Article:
Antoine-Louis Barye

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Antoine-Louis Barye
Two Cape Lions
Point of brush and watercolor, gouache with touches of gum arabic, and some stumping, on paper.
11 3/8 x 17 15/16 inches (289 x 446 mm)
Bequest of Alice Tully.

Barye is said to have worked on watercolors in his studio concurrently with his sculpture projects. The corpus of watercolors suggests it was his regular practice to develop these works of the imagination, using drawing to situate animals in the landscapes his bronzes lacked. Barye had studied animals alongside Delacroix at the Jardin des Plantes and in the menagerie at St. Cloud. He also sought out the wild landscapes in the varied terrain of the forest of Fontainebleau for his settings. From observation and relying on his many sketches, he produced richly washed sheets that were initially shown alongside his bronzes and plaster models at the Salon to great critical acclaim. By the mid-1830s, however, the Salon began rejecting his submissions, and he established his own foundry and workshop and never publicly exhibited his watercolors again.
Among the largest African lions, the black-maned cape lion is a subspecies native to the Natal and Cape provinces of present-day South Africa. The last cape lions in the wild were killed between 1858 and 1865. The mounted skin of a young male cape lion, who died in a menagerie in 1834, was preserved in the Musée nationale d'histoire naturelle in Paris. Joseph Baillio noted that a study for the lion in profile belonged to Jacques Zoubaloff and was sold in 1927 (Paris, Galerie Georges Petit, 16-17 June 1927, lot 3). Drawings from nature or specimens reveal the planning and effort that went into Barye's fully-realized watercolors.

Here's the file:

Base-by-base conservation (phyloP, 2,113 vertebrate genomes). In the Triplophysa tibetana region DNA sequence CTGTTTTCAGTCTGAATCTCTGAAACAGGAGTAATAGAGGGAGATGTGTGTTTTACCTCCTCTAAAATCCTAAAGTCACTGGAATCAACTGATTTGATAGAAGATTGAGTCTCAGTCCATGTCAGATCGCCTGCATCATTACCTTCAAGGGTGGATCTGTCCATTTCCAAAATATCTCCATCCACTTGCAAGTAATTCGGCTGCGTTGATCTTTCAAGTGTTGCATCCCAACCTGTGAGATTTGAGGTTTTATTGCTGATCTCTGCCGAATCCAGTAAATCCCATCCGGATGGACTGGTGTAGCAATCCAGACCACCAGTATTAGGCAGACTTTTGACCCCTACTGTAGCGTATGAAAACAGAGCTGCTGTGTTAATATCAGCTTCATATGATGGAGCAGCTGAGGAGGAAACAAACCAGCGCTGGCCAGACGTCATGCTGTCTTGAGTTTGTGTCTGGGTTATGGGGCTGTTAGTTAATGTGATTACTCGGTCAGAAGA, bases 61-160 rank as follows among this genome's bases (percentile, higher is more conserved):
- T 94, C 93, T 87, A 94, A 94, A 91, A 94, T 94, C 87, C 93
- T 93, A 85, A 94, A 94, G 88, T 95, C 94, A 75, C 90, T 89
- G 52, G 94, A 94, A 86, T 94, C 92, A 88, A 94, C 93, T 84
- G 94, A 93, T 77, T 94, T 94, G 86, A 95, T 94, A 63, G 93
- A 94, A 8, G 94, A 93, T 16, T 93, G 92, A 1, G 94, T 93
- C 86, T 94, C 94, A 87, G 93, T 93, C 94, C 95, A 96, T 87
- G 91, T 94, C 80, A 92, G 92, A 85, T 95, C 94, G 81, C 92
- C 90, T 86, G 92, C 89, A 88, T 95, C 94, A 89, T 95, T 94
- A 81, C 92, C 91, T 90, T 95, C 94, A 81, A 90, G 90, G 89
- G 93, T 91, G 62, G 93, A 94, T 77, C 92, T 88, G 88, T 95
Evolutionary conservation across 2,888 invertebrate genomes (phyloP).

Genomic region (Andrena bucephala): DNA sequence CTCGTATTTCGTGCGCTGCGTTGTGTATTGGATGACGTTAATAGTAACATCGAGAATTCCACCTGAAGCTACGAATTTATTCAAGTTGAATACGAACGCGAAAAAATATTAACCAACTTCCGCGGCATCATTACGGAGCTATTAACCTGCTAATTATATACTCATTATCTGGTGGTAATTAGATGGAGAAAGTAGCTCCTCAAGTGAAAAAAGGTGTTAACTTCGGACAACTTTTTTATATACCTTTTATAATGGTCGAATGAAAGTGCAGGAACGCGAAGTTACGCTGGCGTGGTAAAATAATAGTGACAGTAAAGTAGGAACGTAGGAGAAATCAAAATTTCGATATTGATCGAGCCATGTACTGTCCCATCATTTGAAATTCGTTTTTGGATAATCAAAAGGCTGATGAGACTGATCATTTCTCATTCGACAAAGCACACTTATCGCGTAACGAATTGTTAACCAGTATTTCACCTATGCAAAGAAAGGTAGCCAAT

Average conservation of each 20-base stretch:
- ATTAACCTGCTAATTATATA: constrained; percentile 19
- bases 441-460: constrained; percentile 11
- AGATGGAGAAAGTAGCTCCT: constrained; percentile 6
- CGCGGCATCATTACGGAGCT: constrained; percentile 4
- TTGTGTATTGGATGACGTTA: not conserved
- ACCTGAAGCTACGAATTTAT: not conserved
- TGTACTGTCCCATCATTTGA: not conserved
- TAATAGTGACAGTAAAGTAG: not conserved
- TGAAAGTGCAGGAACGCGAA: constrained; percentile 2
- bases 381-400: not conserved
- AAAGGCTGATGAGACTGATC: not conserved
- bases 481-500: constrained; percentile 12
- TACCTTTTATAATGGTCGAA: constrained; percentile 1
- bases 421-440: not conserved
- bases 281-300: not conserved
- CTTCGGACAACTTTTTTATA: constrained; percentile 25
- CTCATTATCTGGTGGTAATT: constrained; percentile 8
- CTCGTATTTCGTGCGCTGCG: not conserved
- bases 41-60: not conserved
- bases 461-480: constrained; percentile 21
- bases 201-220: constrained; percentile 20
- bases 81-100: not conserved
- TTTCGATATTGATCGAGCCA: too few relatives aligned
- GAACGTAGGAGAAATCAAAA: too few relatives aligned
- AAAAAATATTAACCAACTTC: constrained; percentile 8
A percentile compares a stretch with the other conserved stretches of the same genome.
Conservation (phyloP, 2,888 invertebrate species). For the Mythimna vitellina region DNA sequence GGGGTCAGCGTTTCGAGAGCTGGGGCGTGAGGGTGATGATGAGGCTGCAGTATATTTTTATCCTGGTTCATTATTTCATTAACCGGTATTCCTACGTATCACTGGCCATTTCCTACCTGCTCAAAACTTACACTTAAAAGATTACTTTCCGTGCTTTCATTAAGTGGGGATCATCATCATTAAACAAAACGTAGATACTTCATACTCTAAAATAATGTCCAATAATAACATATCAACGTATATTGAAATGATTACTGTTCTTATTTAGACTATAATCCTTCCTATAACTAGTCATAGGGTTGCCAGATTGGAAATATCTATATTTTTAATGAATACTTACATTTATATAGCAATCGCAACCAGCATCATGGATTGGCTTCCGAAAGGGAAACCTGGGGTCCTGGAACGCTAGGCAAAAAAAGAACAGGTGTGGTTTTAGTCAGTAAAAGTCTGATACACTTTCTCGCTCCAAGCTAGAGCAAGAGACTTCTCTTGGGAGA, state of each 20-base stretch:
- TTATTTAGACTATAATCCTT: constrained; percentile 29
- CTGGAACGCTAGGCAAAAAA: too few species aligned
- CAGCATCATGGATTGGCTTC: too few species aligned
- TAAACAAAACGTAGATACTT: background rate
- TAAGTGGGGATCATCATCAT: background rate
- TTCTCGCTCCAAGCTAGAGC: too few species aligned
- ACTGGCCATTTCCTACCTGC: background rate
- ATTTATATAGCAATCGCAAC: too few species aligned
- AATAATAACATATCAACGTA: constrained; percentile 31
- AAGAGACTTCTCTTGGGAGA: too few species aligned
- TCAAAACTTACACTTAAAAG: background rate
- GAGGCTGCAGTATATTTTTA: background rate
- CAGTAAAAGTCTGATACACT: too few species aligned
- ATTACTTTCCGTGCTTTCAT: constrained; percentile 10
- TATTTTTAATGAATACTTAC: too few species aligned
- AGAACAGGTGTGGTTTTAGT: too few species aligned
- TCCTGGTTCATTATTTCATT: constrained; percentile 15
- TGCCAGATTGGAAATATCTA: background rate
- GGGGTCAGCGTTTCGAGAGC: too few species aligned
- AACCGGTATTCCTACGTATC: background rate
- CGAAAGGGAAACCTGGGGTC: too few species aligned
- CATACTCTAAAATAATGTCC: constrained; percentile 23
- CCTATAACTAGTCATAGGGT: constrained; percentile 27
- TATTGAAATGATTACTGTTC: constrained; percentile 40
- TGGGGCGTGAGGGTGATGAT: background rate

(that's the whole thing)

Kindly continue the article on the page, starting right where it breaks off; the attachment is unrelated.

This watercolor was shown at the Salon of 1833 and acquired by the duc d'Orléans, an important patron of Barye and heir to the French throne. Barye also showed a portrait bust of the duke that year.


Signed in pen and brown ink, at middle right, "Barye".

Acquired in 1833 by Ferdinand-Philippe (1810-1842), duc d'Orléans; by descent in the Orléans family until ca. 1946; André Schoeller (1879-1955), Paris; Galerie Alfred Daber (fl. 1920-1970), Paris; E. V. Thaw & Co., New York; Alice Tully (1902-1993), New York.
Associated names: 

Orléans, Ferdinand-Philippe, duc d', 1810-1842, former owner.
Schoeller, André, former owner.
Tully, Alice, 1902-1993, former owner.


Zieseniss, Charles-Otto, and Barye, Antoine Louis. Les Aquarelles De Barye : Étude Critique Et Catalogue Raisonné / Charles Otto Zieseniss. Paris: Librarie Centrale Des Beaux-Arts, C. Massin, 1954, A45.
Barye, Antoine-Louis, Baillio, Joseph, and Wildenstein Company. The Wild Kingdom of Antoine-Louis Barye, 1795-1875 : A Loan Exhibition for the Benefit of the Wildlife Conservation Society, November 4-December 9, 1994 / [exhibition Curated and Catalogued by Joseph Baillio]. New York: Wildenstein, 1994, no. 17.

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